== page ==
I do know that. I have a Google+ profile, a Google account and every Google product still in existence.
I said it was not easy to catch up with all your friends on a different social network not because I couldn't migrate them all using an app as you say but rather because not all of them are willing to have a G+ account. In that case, either you lose contact with those people or you have to keep all your many social networks very active, which unless you really don't anything else it's quite impossible. Now you see what I mean? :)
It's not so easy to migrate to Google+, for example, and move all your friends there, too. Only some people have opened a G+account. Others, like me, opened one and keep it without too much activity simply becasue it's too much to keep up with many social networks, professional networks, your work and your life and everything else.
Good points, Saranyatil. I agree with what the survey is showing. Facebook can be 'fragile', meaning that users can quickly change their mind about the site based on wanting to keep their information private. Google is involved with many different things and seems to be a much more 'sturdy' company.
As you mentioned Facebook right now is being a favourite site for many but once if it s going become a untrusthy website already i have read couple of articles where people have changed the profile pictures byt hacking other account.
So many have got out of facebook. It s very simple for people to migrate and catch up with their friends on any other website.
@ Bolaji, my response to your statement and question "Google has clearly demonstrated it has long staying power but is Facebook in the same category?" is No facebook is not in the same category as google. Google came out as an information and data search engine. Facebook on the other hand was a social media for college kids and now everyone that wants to jump on the bandwagon to while away time. New companies that are creative and have a pupose can fill niches that the 2 giants have not met. The issue of displacement is another matter.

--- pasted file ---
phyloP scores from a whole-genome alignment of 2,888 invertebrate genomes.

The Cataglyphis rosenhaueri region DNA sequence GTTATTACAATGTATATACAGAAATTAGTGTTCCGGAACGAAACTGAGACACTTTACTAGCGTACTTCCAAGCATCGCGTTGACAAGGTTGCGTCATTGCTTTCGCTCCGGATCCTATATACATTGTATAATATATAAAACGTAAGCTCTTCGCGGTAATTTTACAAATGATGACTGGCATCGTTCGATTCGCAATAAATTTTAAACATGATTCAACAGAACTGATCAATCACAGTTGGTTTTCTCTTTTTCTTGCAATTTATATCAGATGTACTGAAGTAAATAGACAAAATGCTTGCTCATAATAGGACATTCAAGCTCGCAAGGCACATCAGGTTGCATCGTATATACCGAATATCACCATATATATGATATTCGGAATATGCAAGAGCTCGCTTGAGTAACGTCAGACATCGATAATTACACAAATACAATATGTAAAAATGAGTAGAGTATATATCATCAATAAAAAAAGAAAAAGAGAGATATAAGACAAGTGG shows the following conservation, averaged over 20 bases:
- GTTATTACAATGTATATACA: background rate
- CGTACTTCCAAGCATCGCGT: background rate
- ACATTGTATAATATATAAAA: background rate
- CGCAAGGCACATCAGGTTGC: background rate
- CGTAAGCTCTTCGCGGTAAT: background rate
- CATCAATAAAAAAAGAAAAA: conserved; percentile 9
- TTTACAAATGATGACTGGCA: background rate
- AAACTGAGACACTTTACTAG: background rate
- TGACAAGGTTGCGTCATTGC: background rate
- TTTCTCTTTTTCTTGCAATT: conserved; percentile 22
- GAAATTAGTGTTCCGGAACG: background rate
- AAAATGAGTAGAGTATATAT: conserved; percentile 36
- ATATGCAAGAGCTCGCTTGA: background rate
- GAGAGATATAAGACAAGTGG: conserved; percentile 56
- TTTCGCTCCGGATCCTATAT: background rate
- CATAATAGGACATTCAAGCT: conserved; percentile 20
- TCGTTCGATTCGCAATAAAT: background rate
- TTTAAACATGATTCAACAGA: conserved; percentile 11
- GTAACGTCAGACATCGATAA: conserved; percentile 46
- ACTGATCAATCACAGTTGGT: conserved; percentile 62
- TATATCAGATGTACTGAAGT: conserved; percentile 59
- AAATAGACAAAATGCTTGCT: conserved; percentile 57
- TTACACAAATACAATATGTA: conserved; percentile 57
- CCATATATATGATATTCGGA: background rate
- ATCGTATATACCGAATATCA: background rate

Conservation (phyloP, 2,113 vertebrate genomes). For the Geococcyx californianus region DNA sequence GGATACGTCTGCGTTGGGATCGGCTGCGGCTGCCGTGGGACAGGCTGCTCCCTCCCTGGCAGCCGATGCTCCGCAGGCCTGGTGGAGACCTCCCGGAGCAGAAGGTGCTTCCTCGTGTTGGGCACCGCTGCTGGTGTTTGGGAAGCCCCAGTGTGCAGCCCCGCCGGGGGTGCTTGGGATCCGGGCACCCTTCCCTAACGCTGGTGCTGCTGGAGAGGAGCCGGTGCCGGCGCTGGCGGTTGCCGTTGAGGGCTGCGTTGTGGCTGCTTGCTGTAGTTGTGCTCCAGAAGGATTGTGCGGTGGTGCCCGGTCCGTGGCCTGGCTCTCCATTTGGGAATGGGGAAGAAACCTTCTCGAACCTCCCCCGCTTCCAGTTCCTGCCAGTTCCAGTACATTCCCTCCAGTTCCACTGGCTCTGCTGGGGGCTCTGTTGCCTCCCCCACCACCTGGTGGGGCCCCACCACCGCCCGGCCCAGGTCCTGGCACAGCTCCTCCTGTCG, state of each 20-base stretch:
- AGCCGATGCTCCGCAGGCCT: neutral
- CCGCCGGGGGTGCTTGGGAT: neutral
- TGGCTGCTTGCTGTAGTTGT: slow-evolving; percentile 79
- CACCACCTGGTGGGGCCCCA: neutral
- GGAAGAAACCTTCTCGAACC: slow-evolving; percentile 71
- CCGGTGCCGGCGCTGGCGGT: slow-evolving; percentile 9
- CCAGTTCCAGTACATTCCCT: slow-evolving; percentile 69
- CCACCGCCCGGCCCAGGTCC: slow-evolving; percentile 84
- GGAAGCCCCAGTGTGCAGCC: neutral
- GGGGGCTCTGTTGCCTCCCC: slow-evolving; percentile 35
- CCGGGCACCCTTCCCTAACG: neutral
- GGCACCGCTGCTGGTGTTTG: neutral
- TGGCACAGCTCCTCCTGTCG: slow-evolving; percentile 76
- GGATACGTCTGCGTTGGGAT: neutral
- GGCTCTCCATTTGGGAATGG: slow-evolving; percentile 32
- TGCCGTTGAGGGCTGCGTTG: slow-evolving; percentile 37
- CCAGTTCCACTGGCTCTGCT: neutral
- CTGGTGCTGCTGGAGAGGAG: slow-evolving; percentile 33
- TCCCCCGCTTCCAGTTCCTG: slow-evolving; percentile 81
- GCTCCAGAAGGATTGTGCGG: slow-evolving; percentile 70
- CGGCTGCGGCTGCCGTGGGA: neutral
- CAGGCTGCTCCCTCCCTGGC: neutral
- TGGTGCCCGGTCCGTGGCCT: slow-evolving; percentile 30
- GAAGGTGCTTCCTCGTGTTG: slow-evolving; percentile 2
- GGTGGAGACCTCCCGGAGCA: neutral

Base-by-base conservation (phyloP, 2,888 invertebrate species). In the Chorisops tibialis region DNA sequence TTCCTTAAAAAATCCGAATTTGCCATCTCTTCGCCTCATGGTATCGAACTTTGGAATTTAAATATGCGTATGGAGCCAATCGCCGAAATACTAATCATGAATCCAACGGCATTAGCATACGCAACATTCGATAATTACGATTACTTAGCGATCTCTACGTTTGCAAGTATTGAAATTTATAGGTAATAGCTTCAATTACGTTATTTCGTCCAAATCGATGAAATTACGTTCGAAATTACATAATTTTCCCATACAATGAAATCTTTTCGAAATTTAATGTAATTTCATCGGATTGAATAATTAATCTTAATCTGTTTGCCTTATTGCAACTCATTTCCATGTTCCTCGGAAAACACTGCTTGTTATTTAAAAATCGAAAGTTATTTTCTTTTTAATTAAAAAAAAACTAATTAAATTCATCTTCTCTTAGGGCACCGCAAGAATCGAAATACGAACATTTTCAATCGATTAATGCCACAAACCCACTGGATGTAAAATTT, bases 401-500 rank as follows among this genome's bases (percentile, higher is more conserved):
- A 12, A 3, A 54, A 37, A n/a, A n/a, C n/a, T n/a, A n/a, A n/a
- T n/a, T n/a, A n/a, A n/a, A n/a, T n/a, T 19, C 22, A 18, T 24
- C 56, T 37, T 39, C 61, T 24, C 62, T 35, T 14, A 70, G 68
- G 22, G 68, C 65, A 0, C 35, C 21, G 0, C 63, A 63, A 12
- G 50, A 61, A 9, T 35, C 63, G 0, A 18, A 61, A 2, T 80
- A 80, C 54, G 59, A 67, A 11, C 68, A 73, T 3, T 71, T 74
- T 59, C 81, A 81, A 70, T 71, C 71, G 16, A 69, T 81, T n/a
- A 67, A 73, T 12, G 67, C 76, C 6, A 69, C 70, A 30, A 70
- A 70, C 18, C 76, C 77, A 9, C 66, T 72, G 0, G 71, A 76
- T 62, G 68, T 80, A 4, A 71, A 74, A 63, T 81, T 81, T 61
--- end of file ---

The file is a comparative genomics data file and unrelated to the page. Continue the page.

EBN Dialogue enables and encourages you to participate in live chats with notable leaders and luminaries. Not only editors and journalists, but the entire EBN community is able to comment and ask questions. Listed below are upcoming and archived chats.
Thailand Stages a Comeback Join EBN contributor Jennifer Baljko on Thursday August 23, 2012, at 11:00 a.m. EST for a live chat on how electronic manufacturers in Thailand have shored up their supply chain to reduce the impact of future natural disasters.
Microsoft Surface: Potential Winners & Losers What are the implications for the electronics industry supply chain of Microsoft Corp.'s decision to launch its own tablet PC? Join industry veteran and EE Times' systems and OEM expert Rick Merritt on Tuesday, July 3, at 12:00 pm EDT for a Live Chat on this subject.
Join EBN contributor Jennifer Baljko on Thursday August 23, 2012, at 11:00 a.m. EST for a live chat on how electronic manufacturers in Thailand have shored up their supply chain to reduce the impact of future natural disasters.
Peter Drucker famously said "Trying to predict the future is like trying to drive down a country road at night with no lights while looking out the back window." Yet in the razor's-edge world of electronics—with a lean supply chain and just-in-time demands—the need to know the future is vital.
While no one really can accurately predict the future, we can take guidance from another Drucker saying which is the best way to predict the future is to create it.
You've heard the saying "the No. 1 supply chain risk is your people." That hasn't always been the case. But today's complex global supply chain requires a new type of multitalented employee. It's one who understands, finance, marketing, economics, is savvy with technology, graceful with relationships and can think analytically.
Where are these people? Are universities properly preparing the next generation supply chain professionals? How do train your existing workforce for these new, demanding positions?
Brian Fuller, editor-in-chief of EBN, will lead a 60-minute Avnet Velocity panel discussion that will ask and answer these and other questions swirling around today's supply-chain talent challenges.